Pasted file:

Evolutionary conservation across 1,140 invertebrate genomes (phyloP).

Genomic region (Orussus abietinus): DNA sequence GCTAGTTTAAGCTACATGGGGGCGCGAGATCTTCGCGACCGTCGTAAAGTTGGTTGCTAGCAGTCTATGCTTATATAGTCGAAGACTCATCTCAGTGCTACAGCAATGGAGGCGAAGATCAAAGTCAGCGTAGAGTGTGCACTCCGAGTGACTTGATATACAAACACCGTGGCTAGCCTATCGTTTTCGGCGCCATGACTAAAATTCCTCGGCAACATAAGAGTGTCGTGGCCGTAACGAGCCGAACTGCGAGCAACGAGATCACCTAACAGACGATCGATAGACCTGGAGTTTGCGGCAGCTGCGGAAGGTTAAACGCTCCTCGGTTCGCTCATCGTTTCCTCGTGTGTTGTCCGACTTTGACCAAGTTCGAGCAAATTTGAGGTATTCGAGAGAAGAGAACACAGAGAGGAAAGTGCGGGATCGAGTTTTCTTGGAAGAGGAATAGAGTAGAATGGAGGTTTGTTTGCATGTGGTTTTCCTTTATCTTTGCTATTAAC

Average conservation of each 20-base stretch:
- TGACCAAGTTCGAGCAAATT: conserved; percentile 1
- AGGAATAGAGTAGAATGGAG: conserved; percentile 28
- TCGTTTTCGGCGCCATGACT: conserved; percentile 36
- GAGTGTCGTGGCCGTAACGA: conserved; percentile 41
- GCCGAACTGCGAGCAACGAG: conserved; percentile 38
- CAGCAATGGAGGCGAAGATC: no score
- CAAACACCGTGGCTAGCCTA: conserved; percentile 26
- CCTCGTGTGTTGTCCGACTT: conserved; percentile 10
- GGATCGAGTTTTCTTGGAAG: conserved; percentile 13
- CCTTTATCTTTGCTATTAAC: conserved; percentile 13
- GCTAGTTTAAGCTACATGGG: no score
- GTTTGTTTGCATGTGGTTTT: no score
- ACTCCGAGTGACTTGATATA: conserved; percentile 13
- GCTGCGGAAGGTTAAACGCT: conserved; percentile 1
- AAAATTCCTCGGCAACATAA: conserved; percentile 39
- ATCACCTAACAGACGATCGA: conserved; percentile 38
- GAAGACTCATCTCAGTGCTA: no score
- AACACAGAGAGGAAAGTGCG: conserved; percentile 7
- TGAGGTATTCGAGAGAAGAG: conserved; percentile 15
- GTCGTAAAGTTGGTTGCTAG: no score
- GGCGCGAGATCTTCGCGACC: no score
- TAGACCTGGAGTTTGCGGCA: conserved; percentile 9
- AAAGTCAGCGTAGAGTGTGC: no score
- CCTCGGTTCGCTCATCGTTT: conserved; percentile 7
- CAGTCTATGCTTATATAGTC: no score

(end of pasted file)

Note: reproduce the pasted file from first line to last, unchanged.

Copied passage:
Evolutionary conservation across 1,140 invertebrate genomes (phyloP).

Genomic region (Orussus abietinus): DNA sequence GCTAGTTTAAGCTACATGGGGGCGCGAGATCTTCGCGACCGTCGTAAAGTTGGTTGCTAGCAGTCTATGCTTATATAGTCGAAGACTCATCTCAGTGCTACAGCAATGGAGGCGAAGATCAAAGTCAGCGTAGAGTGTGCACTCCGAGTGACTTGATATACAAACACCGTGGCTAGCCTATCGTTTTCGGCGCCATGACTAAAATTCCTCGGCAACATAAGAGTGTCGTGGCCGTAACGAGCCGAACTGCGAGCAACGAGATCACCTAACAGACGATCGATAGACCTGGAGTTTGCGGCAGCTGCGGAAGGTTAAACGCTCCTCGGTTCGCTCATCGTTTCCTCGTGTGTTGTCCGACTTTGACCAAGTTCGAGCAAATTTGAGGTATTCGAGAGAAGAGAACACAGAGAGGAAAGTGCGGGATCGAGTTTTCTTGGAAGAGGAATAGAGTAGAATGGAGGTTTGTTTGCATGTGGTTTTCCTTTATCTTTGCTATTAAC

Average conservation of each 20-base stretch:
- TGACCAAGTTCGAGCAAATT: conserved; percentile 1
- AGGAATAGAGTAGAATGGAG: conserved; percentile 28
- TCGTTTTCGGCGCCATGACT: conserved; percentile 36
- GAGTGTCGTGGCCGTAACGA: conserved; percentile 41
- GCCGAACTGCGAGCAACGAG: conserved; percentile 38
- CAGCAATGGAGGCGAAGATC: no score
- CAAACACCGTGGCTAGCCTA: conserved; percentile 26
- CCTCGTGTGTTGTCCGACTT: conserved; percentile 10
- GGATCGAGTTTTCTTGGAAG: conserved; percentile 13
- CCTTTATCTTTGCTATTAAC: conserved; percentile 13
- GCTAGTTTAAGCTACATGGG: no score
- GTTTGTTTGCATGTGGTTTT: no score
- ACTCCGAGTGACTTGATATA: conserved; percentile 13
- GCTGCGGAAGGTTAAACGCT: conserved; percentile 1
- AAAATTCCTCGGCAACATAA: conserved; percentile 39
- ATCACCTAACAGACGATCGA: conserved; percentile 38
- GAAGACTCATCTCAGTGCTA: no score
- AACACAGAGAGGAAAGTGCG: conserved; percentile 7
- TGAGGTATTCGAGAGAAGAG: conserved; percentile 15
- GTCGTAAAGTTGGTTGCTAG: no score
- GGCGCGAGATCTTCGCGACC: no score
- TAGACCTGGAGTTTGCGGCA: conserved; percentile 9
- AAAGTCAGCGTAGAGTGTGC: no score
- CCTCGGTTCGCTCATCGTTT: conserved; percentile 7
- CAGTCTATGCTTATATAGTC: no score